Blogger’s dashboard doesn’t give week-by-week histories for individual articles, but I was able to model an article’s hits over time by assuming that it gets 50% of its lifetime visits the first year, 50% of its remaining visits the next year, and so on forever. If you took calculus you will probably recognize this as an infinite series. Being a basically lazy person, I avoided doing the math and simply built a spreadsheet to work backwards. (I won’t go into details. It involves data tables and lookup functions). The new distribution, of estimated lifetime hits for all my blog articles, is:
I wanted to come up with an expected number of hits per article. Since this was a small sample size with an irregular distribution, the best way to handle it was with a simple simulation (statistics nerds would call it a bootstrap). Returning to my spreadsheet I sampled my distribution 10,000 times. This allowed me to estimate the expected number of lifetime hits for an article as 1,271, with a 95% confidence interval from 1,192 to 1,350.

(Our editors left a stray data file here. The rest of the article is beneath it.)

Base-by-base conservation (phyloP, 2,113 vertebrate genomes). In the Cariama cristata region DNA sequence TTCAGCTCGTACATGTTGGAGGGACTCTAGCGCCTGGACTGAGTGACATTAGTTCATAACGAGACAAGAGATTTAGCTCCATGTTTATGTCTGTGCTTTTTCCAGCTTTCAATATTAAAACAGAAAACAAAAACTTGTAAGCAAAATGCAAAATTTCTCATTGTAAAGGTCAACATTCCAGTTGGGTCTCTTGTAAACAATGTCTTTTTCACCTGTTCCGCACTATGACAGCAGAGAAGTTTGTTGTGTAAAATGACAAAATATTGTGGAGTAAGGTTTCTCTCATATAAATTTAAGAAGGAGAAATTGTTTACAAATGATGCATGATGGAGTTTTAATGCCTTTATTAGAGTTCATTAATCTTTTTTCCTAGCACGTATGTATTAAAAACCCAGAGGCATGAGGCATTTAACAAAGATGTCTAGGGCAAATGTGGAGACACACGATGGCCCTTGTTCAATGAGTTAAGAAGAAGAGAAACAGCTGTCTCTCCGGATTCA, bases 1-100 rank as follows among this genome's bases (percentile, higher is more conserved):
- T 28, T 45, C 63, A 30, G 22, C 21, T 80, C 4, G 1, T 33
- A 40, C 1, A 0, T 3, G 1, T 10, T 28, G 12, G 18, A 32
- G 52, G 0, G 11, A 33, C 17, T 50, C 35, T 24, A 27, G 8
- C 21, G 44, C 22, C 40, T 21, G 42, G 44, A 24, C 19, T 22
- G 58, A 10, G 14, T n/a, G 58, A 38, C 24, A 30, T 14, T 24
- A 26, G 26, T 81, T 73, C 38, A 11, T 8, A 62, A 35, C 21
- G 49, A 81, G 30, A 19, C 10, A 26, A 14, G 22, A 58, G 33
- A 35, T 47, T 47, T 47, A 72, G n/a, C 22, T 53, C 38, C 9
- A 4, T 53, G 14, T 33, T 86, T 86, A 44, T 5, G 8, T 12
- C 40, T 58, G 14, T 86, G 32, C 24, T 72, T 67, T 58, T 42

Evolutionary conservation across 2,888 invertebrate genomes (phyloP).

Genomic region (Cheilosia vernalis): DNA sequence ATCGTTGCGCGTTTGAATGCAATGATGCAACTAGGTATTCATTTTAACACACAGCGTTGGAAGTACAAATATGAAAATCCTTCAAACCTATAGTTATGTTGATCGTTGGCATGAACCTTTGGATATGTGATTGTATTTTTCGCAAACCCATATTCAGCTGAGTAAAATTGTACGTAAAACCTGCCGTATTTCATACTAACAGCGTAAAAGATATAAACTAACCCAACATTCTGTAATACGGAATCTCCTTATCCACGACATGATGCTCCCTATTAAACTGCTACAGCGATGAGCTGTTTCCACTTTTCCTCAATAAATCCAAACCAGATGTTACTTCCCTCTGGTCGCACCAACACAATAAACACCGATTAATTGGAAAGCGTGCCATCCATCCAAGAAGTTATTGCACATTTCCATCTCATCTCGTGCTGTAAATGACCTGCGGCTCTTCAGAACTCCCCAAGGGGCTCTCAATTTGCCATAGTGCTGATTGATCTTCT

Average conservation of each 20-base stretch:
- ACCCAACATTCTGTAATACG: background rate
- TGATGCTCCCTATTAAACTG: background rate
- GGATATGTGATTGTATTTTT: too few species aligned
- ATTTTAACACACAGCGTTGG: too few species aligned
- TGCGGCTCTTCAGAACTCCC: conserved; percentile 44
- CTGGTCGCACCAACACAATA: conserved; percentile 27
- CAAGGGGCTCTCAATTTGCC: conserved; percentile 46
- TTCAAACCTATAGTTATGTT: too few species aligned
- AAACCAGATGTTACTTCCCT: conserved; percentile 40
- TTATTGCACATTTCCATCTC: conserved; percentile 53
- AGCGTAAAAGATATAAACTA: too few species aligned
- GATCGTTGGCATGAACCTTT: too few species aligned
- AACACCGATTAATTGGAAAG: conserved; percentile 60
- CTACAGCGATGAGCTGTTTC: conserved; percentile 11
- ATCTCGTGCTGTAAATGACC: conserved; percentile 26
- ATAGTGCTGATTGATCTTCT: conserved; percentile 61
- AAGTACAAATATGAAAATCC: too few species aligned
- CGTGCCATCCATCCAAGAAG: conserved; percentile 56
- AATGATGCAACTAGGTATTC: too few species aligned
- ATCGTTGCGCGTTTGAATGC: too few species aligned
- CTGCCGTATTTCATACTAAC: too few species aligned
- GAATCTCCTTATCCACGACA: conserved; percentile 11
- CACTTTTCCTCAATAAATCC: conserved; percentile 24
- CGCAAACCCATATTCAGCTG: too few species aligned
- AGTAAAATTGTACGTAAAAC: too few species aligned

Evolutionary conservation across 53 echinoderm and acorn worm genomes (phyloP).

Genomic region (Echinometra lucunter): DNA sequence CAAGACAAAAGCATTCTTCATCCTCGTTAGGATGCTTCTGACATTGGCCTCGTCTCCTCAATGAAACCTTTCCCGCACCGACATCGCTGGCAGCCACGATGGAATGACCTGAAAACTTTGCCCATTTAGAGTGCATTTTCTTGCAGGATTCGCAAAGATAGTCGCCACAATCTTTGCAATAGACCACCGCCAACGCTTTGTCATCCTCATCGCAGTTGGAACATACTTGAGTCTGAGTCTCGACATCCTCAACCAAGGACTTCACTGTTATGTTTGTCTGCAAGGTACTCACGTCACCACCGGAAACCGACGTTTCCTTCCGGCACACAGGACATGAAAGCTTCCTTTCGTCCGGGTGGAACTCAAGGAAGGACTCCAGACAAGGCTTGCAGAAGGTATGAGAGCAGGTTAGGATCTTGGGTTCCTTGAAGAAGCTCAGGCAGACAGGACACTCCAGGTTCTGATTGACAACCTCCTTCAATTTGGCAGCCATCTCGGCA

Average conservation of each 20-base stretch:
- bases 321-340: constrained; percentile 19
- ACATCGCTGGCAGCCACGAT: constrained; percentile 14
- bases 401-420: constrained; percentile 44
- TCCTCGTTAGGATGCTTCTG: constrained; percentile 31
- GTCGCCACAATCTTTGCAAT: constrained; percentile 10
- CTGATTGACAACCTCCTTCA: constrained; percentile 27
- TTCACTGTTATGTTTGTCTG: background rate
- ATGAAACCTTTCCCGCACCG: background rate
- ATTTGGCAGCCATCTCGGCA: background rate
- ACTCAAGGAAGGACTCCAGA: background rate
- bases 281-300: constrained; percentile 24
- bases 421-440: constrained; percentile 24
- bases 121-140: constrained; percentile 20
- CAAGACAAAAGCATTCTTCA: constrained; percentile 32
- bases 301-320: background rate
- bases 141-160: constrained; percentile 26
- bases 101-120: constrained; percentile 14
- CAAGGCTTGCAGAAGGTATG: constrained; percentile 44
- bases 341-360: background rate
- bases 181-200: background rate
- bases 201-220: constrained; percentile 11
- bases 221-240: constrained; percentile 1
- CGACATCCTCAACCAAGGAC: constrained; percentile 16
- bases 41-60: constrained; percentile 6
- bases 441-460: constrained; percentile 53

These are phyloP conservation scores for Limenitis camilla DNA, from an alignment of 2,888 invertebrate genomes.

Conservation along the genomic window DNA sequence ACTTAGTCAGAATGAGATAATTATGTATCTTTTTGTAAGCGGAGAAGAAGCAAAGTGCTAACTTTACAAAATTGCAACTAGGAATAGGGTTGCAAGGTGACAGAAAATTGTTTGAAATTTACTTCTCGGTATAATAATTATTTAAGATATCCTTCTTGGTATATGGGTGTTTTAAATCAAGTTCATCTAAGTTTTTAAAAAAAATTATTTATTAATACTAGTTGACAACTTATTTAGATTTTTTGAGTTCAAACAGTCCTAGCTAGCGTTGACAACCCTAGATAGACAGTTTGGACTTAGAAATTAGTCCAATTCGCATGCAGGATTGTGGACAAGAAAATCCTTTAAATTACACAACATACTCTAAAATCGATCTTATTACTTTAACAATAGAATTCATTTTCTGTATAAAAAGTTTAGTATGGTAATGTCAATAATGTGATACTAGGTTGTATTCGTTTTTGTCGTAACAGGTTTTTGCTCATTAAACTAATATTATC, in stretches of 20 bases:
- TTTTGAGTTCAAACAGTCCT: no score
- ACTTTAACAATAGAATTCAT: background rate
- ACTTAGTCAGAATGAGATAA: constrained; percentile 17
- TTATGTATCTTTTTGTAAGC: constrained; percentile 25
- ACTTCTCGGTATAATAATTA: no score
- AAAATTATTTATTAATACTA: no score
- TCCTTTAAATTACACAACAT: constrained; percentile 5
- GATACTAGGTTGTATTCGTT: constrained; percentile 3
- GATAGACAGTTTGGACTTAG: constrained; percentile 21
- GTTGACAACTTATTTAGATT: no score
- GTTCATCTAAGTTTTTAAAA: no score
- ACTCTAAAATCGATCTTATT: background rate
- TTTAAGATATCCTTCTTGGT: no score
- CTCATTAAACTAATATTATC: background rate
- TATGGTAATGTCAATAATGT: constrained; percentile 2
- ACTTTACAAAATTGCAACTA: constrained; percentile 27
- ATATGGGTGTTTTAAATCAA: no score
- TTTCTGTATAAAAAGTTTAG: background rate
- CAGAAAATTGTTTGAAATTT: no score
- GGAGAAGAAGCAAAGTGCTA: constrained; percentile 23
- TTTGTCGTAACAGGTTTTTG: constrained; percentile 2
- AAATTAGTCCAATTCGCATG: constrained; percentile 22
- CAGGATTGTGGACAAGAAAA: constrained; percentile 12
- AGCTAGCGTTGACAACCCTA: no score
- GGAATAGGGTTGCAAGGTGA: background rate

According to Adsense, my lifetime RPM (revenue per 1,000 impressions) is $0.96. I’ve talked with other bloggers, and this seems pretty typical. By simple multiplication, my expected revenue for a blog article is about $1.22.
One hears stories about people who can bang out five articles a day, every day. I am not one of those people; I doubt many bloggers are. When I don’t have any other writing projects, I might be able to manage five a week. If I did this all year long, I would make about $317.31 from selling ads. If I sold all of my articles on Fiverr, I could rake in $1,300. Even if I made as much per article as the Huffington Post, that would still only be $3,380. Better not quit my day job. Wait, it’s too late for that.